texashuntingforum.com logo
Main Menu
Advertisement
Affiliates
Advertisement
Newest Members
sosar5, Blake555h, BigWheel, DB3, johnyp
64530 Registered Users
Top Posters(All Time)
dogcatcher 90,622
stxranchman 53,971
bill oxner 50,571
RKHarm24 44,577
rifleman 44,415
BMD 41,009
SnakeWrangler 40,528
Big Orn 37,484
txshntr 35,419
Facebook
Forum Statistics
Forums45
Topics420,148
Posts6,104,179
Members64,530
Most Online16,728
Mar 25th, 2012
Print Thread
work hardening #7140177
04/13/18 05:36 PM
04/13/18 05:36 PM
Joined: Dec 2011
Posts: 1,156
Ft. Worth
G
garyrapp55 Offline OP
Pro Tracker
garyrapp55  Offline OP
Pro Tracker
G

Joined: Dec 2011
Posts: 1,156
Ft. Worth
Many recommend annealing after about 3 fires to increase brass life. A bushing die is used to reduce over-working the neck and to get a specific neck tension. Am I correct in assuming I could go a little longer without annealing by using a bushing die over standard full length?

Re: work hardening [Re: garyrapp55] #7140188
04/13/18 05:44 PM
04/13/18 05:44 PM
Joined: Nov 2011
Posts: 2,597
Royse City, TX
P
patriot07 Offline
Veteran Tracker
patriot07  Offline
Veteran Tracker
P

Joined: Nov 2011
Posts: 2,597
Royse City, TX
Good question - interested to hear what the experts say.

Re: work hardening [Re: garyrapp55] #7140217
04/13/18 06:17 PM
04/13/18 06:17 PM
Joined: Dec 2008
Posts: 26,900
Wolfe City, TX
F
FiremanJG Offline
THF Celebrity
FiremanJG  Offline
THF Celebrity
F

Joined: Dec 2008
Posts: 26,900
Wolfe City, TX
You're still firing it, which contributes to work hardening.

Almost all I use is bushing dies, and I anneal every two firings. I have friends using bushing dies and they anneal every firing.

I have not had a single split neck or case head seperation, only loose primer pockets on Federal .308, which is to be expected.

Roll the dice if you like, brass makers are building brass cases every day, and they will be more than happy to sell you some. wink



800 Yard Steel Range
Precision Rifle Instruction
Memberships and Classes Available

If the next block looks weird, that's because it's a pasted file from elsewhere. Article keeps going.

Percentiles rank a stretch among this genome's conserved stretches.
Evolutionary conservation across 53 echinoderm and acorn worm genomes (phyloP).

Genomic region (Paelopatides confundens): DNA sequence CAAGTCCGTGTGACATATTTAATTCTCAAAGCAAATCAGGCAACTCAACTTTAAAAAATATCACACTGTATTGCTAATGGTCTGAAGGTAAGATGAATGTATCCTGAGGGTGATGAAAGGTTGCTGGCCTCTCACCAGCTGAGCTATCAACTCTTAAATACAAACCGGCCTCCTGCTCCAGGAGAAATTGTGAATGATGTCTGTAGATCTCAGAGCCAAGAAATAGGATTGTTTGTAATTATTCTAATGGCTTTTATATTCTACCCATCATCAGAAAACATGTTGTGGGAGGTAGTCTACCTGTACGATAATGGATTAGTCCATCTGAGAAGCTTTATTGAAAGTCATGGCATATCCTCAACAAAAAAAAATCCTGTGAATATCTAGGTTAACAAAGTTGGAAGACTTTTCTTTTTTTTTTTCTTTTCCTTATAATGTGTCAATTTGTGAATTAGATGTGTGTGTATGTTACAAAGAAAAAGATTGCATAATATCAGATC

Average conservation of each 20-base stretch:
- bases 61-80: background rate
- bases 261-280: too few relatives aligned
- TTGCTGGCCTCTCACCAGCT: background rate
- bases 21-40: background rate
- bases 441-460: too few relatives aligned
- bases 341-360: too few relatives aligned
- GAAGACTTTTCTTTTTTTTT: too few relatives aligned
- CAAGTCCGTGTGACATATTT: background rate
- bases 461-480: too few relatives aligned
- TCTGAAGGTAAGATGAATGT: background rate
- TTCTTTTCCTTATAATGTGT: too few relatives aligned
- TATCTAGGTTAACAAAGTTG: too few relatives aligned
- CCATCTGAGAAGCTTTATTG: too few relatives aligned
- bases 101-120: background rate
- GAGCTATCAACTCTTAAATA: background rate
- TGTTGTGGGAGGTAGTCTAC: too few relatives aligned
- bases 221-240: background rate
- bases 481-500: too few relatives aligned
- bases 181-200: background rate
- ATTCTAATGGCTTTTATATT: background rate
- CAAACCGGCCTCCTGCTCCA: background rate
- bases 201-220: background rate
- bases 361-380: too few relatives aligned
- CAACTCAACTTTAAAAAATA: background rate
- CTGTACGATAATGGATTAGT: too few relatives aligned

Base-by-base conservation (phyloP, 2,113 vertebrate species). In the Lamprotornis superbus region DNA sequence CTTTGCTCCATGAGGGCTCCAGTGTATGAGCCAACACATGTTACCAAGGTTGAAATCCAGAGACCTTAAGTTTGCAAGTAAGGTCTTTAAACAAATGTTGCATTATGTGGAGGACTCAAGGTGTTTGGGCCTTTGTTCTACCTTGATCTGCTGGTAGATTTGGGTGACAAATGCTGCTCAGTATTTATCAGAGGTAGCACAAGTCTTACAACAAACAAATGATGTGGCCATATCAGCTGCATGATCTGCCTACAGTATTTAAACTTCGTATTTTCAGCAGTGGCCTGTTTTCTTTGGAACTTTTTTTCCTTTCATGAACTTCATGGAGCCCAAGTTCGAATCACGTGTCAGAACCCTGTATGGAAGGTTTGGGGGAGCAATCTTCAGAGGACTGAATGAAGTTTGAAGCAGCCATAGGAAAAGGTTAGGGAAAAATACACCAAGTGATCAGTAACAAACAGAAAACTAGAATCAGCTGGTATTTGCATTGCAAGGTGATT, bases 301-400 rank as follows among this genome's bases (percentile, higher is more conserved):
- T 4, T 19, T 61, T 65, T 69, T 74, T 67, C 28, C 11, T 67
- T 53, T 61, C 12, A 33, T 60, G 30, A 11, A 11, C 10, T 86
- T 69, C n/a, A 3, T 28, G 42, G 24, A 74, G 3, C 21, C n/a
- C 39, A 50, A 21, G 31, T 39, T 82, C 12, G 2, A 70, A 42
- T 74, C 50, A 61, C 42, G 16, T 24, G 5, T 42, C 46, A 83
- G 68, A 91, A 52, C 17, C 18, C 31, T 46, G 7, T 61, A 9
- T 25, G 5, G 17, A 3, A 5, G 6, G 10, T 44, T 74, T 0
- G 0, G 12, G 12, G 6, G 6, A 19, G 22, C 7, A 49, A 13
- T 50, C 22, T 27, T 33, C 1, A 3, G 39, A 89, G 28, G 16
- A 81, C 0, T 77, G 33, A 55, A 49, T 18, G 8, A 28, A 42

Re: work hardening [Re: garyrapp55] #7140235
04/13/18 06:34 PM
04/13/18 06:34 PM
Joined: Jun 2015
Posts: 1,325
West Texas
J
Jgraider Offline
Pro Tracker
Jgraider  Offline
Pro Tracker
J

Joined: Jun 2015
Posts: 1,325
West Texas
Originally Posted By: garyrapp55
Many recommend annealing after about 3 fires to increase brass life. A bushing die is used to reduce over-working the neck and to get a specific neck tension. Am I correct in assuming I could go a little longer without annealing by using a bushing die over standard full length?


If you are neck sizing only, you're obviously loading rifle specific brass. I have been doing the same thing for several years now and have never annealed. I'm on my 7-8th loading of some brass and I haven't lost a single piece of brass yet. I have had no problems chambering reloaded rounds. I like the slighly snug fit, and believe it only adds to case life by reducing stretch when firing. Not saying annealing is not a good idea though. I use Lee collet dies, FWIW.

Re: work hardening [Re: garyrapp55] #7140258
04/13/18 06:50 PM
04/13/18 06:50 PM
Joined: May 2017
Posts: 837
Texas
S
Smokey Bear Offline
Tracker
Smokey Bear  Offline
Tracker
S

Joined: May 2017
Posts: 837
Texas
You will still have issues if you are full length sizing. The first thing I notice if I don't anneal when I should is inconsistency in my case sizing. My accuracy also degrades. If I don't take care of it when I see that, I will start having some cases fail, as in split necks. Not sure of the exact reason it happens but the necks definitely will split sooner in my 7RM than the rest of my rifles.

Last edited by Smokey Bear; 04/13/18 06:51 PM.